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Davallia bullata 2 ies.jpg
Davallia bullata
Scientific classification e
Kingdom: Plantae
Class: Polypodiopsida
Order: Polypodiales
Suborder: Polypodiineae
Family: Davalliaceae
M.R. Schomburgk

Davalliaceae is a family of ferns in the order Polypodiales. It is sister to the largest family of ferns, Polypodiaceae,[1] and shares some morphological characters with it.[2]

Davalliaceae is native to tropical and subtropical regions of the Pacific, Australia, Asia, and Africa.[3] They are small to medium in size. In the wild, they are usually epiphytic, sometimes epipetric or terrestrial.

Many species of Davallia are in cultivation,[4] with Davallia tyermanii, Davallia fejeensis, and Davallia solida being perhaps the most well-known.[5] A key to the cultivated species of Davallia is available.[6] Davallodes, Humata, and Wibelia have species in cultivation as well.[7]

In Davalliaceae, many of the species are closely related and hard to distinguish from each other. In 1990, a treatment of Davalliaceae estimated the number of species at 110.[2] A 2008 paper listed all of the species, recognizing only 63.[8] A new species, Davallia napoensis was described in 2011.[9]



Usually epiphytic or epipetric. Rhizomes dictyostelic, dorsiventral, densely scaly. Stipes articulate at base. Phyllopodia short. veins free. Sporangium stalk 3-rowed. Annulus vertical. Spores monolete.


Gymnogrammitis and Leucostegia were once included in Davalliaceae, but these are now known to belong elsewhere. Gymnogrammitis is in a clade with Selliguea and others in the family Polypodiaceae.[10] Leucostegia is in the family Hypodematiaceae,[8] which consists of Hypodematium and Leucostegia,[11] and possibly Didymochlaena as well.[1]

In 2008, a molecular phylogenetic study of Davalliaceae showed that none of the polyspecific genera recognized at that time were monophyletic.[12] In that same year, a revision of the family divided it into five genera.[8] One of these, Araiostegiella, was newly described. The genus Davallia was divided into two sections, named Davallia and Trogostolon.

The monotypic genera Trogostolon and Parasorus have not been sampled for DNA. Anatomical studies indicate that Trogostolon, along with several species of Davallia, belongs in Davallia section Trogostolon. Likewise, Parasorus seems to belong to one of the two clades that constitute the genus Humata.[8] The genus Pachypleuria included nearly all of the species that are now in Humata. It was found to be paraphyletic over the type species of Humata, and is no longer recognized.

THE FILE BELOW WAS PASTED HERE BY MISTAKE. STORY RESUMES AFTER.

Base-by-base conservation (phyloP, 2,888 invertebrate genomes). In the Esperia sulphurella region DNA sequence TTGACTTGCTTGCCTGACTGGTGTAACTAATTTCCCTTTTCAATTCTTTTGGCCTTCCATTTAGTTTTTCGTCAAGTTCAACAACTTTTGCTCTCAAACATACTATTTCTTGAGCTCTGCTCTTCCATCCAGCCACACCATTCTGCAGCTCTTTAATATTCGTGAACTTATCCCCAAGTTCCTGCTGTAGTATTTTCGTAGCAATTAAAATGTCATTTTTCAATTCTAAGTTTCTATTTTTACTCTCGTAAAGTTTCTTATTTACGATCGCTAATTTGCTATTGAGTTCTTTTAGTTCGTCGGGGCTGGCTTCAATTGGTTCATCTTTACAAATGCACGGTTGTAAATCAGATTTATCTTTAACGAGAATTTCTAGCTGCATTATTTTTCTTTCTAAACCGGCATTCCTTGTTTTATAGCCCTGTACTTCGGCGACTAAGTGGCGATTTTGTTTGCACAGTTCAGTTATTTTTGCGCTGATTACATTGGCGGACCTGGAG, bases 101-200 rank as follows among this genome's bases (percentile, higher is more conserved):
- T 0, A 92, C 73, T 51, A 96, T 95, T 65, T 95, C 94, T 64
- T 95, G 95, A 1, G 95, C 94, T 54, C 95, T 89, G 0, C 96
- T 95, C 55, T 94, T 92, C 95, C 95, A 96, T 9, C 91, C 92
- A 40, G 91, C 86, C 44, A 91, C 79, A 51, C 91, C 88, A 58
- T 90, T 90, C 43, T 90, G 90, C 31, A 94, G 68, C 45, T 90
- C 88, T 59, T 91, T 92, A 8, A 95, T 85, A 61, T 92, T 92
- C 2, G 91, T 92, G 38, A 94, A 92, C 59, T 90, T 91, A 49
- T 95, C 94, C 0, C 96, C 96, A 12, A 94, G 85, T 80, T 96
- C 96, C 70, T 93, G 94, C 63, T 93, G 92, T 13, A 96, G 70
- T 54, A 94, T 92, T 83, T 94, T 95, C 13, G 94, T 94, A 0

Davallodes, Paradavallodes, and Araiostegia are very closely related and their circumscriptions have varied greatly from one author to another. In 2008, Davallodes was expanded to include all of Paradavallodes, and all but three species of Araiostegia. Because the type species of Araiostegia had been transferred to Davallodes, these three species were given a new generic name, Araiostegiella.

The genus Wibelia contains eight species, and was resurrected from Davallia, which it closely resembles.


The following phylogenetic tree is based on one that was published in 2008.[12]








  1. ^ a b Eric Schuettpelz and Kathleen M. Pryer. 2007. "Fern phylogeny inferred from 400 leptosporangiate species and 3 plastid genes". Taxon 56(4):1037-1050.
  2. ^ a b Karl U. Kramer. 1990. "Davalliaceae". pages 74-80. In: Klaus Kubitzki (general editor); Karl U. Kramer and Peter S. Green (volume editors) The Families and Genera of Vascular Plants volume I. Springer-Verlag: Berlin;Heidelberg, Germany. ISBN 978-0-387-51794-0
  3. ^ Alan R. Smith, Kathleen M. Pryer, Eric Schuettpelz, Petra Korall, Harald Schneider, and Paul G. Wolf. 2008. "Davalliaceae". pages 443-444. In: "Fern Classification". pages 417-467. In: Tom A. Ranker and Christopher H. Haufler (editors). Biology and Evolution of Ferns and Lycophytes. Cambridge University Press. ISBN 978-0-521-87411-3
  4. ^ Anthony Huxley, Mark Griffiths, and Margot Levy (1992). The New Royal Horticultural Society Dictionary of Gardening. The Macmillan Press,Limited: London. The Stockton Press: New York. ISBN 978-0-333-47494-5 (set).
  5. ^ George W. Staples and Derral R. Herbst. 2005. "A Tropical Garden Flora" Bishop Museum Press: Honolulu, HI, USA. ISBN 978-1-58178-039-0
  6. ^ Barbara Joe Hoshizaki. 1981. "The fern genus Davallia in cultivation". Baileya 21(1):1-42.
  7. ^ Barbara Joe Hoshizaki. 1981. "Davallia relatives in cultivation". Baileya 21(1):43-50.
  8. ^ a b c d Masahiro Kato and Chie Tsutsumi. 2008. "Generic Classification of Davalliaceae". Acta Phytotaxonomica et Geobotanica 59(1):1-14.
  9. ^ Fa-Guo Wang, Hong-Feng Chen, and Fu-Wu Xing. 2011. "Davallia napoensis, a New Species of Davalliaceae from Guangxi, China". Novon 21(3):380-384. doi:10.3417/2009093
  10. ^ Harald Schneider, Alan R. Smith, Raymond Cranfill, Christopher H. Haufler, Tom A. Ranker, and Terri J. Hildebrand. 2002. "Gymnogrammitis dareiformis is a polygrammoid fern (Polypodiacee) - Resolving an apparent conflict between morphological and molecular data". Plant Systematics and Evolution 234(1-4):121-136. doi:10.1007/s00606-002-0207-z
  11. ^ Hong-Mei Liu, Xian-Chun Zhang, Wei Wang, Yin-Long Qiu, and Zhi-Duan Chen. 2007. "Molecular Phylogeny of the Fern Family Dryopteridaceae inferred from Chloroplast rbcL and atpB Genes". International Journal of Plant Sciences 168(9):1311-1323. doi:10.1086/521710
  12. ^ a b Chie Tsutsumi, Xian-Chun Zhang, and Masahiro Kato. 2008. "Molecular Phylogeny of Davalliaceae and Implications for Generic Classification". Systematic Botany 33(1):44-48.

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